When you add a device to a network via the controller, it's called “including” the device (i.e. the inclusion process). Each device may have a different inclusion process. The Z-Stick, the primary controller that Indigo 6 supports, has a button on it that will start the inclusion process. To include devices for the Aeotec Z-Stick Series 2 and the new Gen5 Z-Stick, just follow these simple steps:

  1. Unplug the Z-Stick from your Mac, then tap it's button. It's LED will slowly blink.
  2. Take the Z-Stick to the remote module and press the button on the module (see its inclusion instructions for details).
  3. The Z-Stick will blink rapidly, then stay lit for 3 seconds to show the successful inclusion.
  4. The Z-Stick will then return to slow blinks.
  5. If you are finished including devices, press it's button again and the LED will go off.

To remove a device from the network, you should “exclude” it along with deleting it in Indigo. The process for excluding may be very similar to inclusion - on the Z-Stick side, you remove it from the USB port, press and hold the button until the LED around the button begins blinking rapidly. Then you take it to the device to exclude and perform some operation (often the same as the include process above). This will completely remove the device from the network.


There are Z-Wave devices of all types you'd expect with any mature home automation technology: plug-in modules (aka wall-warts), switches, outlets, thermostats, motion sensors, etc. Z-Wave also supports locks from a variety of vendors.

Z-Wave devices can implement a variety of capabilities. We recommend that any devices you get support these features when possible:

  • Z-Wave Beaming (sometimes called Security Compatible) - this will enable your network to more easily deal with locks and other security-related devices (more specifically, it's for devices that sleep but need to wake up frequently for commands). Note that for lock devices to work in a Z-Wave network, you often need Z-Wave beaming supported devices near the lock itself to communicate with the lock. Note locks must be included into the Z-Wave Controller with encryption enabled.
  • Slave Routing - this will allow devices to route messages to other nodes - so if your controller isn't in direct range of a device it can still send and receive data through an intermediary.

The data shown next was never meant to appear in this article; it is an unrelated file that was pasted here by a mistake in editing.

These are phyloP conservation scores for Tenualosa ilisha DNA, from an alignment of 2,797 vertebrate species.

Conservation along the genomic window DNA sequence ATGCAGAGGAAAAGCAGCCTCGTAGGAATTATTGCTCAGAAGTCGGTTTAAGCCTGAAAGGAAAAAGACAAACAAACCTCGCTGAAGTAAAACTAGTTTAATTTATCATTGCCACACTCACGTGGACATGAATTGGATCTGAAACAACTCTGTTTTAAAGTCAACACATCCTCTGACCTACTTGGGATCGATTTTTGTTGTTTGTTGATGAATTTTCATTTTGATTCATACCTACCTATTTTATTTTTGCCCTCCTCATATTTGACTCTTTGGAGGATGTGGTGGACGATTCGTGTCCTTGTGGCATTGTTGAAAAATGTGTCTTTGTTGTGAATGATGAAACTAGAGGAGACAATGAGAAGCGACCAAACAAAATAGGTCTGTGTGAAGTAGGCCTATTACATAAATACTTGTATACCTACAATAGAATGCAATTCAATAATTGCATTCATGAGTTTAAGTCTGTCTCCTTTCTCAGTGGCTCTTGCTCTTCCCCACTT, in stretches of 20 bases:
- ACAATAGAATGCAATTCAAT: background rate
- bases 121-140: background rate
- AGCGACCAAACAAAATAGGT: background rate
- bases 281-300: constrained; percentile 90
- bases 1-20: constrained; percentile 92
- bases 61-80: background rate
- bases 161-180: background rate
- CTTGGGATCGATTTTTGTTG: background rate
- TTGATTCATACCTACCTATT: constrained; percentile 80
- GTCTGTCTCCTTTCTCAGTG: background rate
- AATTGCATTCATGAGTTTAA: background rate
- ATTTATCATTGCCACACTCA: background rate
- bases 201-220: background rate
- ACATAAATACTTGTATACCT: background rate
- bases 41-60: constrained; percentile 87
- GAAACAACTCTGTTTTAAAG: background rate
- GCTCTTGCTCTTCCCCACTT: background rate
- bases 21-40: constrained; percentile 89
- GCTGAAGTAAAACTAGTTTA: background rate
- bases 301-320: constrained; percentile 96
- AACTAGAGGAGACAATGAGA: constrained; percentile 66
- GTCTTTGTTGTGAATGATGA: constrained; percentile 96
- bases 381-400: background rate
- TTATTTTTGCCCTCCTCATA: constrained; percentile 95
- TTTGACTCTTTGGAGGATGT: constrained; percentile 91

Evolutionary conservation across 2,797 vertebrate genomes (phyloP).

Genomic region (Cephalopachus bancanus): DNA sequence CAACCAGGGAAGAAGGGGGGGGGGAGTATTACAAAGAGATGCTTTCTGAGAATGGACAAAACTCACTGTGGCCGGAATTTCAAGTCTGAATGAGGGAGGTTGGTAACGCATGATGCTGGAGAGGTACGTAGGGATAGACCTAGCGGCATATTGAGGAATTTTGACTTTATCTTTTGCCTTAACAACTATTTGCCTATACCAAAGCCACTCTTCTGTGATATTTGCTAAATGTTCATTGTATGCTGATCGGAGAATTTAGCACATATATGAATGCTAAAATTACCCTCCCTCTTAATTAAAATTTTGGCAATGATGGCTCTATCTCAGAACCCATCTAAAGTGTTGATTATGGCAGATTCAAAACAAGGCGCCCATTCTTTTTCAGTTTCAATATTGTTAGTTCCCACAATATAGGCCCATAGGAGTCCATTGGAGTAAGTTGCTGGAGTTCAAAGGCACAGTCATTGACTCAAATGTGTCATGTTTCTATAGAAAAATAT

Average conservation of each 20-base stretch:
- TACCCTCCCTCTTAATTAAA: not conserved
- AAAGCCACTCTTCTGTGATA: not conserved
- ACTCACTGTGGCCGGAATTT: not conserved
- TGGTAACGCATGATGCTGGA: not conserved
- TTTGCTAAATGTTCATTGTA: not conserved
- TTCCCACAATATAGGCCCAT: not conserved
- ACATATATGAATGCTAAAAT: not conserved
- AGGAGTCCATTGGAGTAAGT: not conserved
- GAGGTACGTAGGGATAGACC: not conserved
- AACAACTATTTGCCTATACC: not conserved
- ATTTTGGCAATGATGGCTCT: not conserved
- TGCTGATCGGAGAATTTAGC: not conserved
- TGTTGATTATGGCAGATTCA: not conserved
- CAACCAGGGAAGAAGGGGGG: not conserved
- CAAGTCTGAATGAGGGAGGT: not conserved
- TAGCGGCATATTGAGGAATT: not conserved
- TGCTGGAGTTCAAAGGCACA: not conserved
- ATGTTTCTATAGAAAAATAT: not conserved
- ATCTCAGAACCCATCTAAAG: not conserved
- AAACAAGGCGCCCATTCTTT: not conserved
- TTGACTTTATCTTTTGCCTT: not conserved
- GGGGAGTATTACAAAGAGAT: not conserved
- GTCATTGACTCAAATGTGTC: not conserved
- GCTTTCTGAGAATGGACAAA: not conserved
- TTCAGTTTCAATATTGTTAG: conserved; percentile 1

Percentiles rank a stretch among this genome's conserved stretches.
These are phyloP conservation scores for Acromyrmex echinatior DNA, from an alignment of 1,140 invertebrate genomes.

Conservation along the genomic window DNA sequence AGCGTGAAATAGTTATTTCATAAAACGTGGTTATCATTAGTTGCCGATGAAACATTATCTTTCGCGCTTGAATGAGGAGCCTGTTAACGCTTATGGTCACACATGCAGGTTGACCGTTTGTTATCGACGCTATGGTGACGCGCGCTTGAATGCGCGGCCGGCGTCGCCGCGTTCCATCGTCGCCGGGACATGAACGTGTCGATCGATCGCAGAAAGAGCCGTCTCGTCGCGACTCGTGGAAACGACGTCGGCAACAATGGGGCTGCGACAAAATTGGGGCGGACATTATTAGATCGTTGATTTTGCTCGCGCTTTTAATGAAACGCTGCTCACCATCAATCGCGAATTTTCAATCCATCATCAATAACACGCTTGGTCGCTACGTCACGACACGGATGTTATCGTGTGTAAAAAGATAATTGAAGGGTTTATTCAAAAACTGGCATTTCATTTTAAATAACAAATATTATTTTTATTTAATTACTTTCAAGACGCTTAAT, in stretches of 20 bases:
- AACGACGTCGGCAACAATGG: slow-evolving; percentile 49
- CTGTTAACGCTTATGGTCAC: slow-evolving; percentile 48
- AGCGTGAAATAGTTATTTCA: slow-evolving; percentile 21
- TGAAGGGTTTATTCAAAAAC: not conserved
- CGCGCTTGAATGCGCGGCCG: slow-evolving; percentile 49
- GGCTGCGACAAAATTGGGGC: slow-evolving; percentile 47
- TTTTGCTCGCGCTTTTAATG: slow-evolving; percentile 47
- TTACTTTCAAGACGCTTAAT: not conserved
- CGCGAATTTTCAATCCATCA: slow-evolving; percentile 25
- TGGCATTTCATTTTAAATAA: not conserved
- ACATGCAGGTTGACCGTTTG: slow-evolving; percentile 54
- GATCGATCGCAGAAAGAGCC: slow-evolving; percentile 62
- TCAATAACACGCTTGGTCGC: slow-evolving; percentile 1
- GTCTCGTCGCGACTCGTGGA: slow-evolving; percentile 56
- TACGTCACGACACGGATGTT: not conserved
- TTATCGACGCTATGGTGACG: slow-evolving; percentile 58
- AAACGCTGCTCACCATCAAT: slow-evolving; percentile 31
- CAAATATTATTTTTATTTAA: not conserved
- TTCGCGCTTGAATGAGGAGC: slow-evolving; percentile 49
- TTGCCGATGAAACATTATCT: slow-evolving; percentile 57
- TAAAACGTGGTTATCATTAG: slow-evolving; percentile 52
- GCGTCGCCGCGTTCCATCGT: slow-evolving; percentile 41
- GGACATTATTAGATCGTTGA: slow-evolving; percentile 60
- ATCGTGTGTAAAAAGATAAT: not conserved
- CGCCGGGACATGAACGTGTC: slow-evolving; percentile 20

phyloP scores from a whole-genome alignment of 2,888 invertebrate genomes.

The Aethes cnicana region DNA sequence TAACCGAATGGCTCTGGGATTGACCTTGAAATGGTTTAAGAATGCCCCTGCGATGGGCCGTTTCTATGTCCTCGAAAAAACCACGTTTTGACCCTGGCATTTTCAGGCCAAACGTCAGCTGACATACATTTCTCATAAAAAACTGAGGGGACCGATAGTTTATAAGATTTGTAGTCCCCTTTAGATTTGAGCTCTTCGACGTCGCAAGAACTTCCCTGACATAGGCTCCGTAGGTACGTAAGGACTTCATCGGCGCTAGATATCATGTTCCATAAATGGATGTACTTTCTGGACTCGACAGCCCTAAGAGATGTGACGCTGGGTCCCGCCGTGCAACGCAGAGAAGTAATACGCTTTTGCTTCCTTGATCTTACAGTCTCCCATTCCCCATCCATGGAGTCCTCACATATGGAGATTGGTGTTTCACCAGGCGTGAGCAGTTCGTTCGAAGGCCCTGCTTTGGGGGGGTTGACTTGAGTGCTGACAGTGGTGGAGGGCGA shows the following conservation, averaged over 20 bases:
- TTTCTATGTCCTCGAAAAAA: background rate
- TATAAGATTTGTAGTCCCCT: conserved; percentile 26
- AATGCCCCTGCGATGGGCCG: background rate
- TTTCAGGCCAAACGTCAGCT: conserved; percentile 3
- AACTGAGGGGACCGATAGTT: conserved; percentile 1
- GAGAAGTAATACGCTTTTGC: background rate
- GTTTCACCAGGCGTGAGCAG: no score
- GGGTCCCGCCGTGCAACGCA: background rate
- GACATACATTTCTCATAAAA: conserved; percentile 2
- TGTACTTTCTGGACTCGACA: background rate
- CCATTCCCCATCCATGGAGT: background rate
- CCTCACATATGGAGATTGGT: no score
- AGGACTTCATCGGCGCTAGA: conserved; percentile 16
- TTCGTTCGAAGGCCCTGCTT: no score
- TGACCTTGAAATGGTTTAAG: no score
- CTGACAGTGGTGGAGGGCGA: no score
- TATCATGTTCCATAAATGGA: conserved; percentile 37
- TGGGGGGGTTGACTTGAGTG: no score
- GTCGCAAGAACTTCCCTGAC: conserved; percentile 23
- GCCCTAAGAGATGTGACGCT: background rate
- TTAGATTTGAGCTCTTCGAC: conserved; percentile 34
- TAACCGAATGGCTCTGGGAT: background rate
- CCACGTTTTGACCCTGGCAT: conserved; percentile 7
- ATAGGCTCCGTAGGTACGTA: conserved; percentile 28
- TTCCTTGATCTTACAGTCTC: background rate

Many battery-powered devices don't support one or both of the above because of the need to conserve power. However, we think all modules that are plugged directly in to power should do both of these tasks if possible.

Other capabilities that are often desirable in Z-Wave modules are associations & scenes, which we'll discuss next.


Z-Wave associations are used when one module needs to command one or more other modules. For example, an association with a switch module could be created to control a remote lamp module when the switch is turned ON and OFF. Associations are also used between a module and the Z-Stick used by Indigo. In that case, the association is often used so that Indigo can update its UI when a module changes states, or so that user defined Triggers can be executed when a button is pressed.

Routing and Network Healing

Z-Wave uses a routed mesh network for extending the range between all modules. For reliable communication to occur between distant modules, an established route, or path, needs to be created. Indigo tells the Z-Stick to create these routes when a module is Define or Synced. If you move modules to different locations it may be necessary to re-Sync them so that their new routes can be established. If you are unable to communicate with a distant module, then try re-Syncing modules that are nearby the distant module to help establish a new route.

Further Reading

If you want even more detailed information about Z-Wave, here are some resources we suggest:

Z-Wave® is a registered trademark of Sigma Designs, Inc. Indigo's support of Z-Wave hardware is neither endorsed nor certified by Sigma Designs.

z-wave.txt · Last modified: 2016/11/12 07:22 (external edit)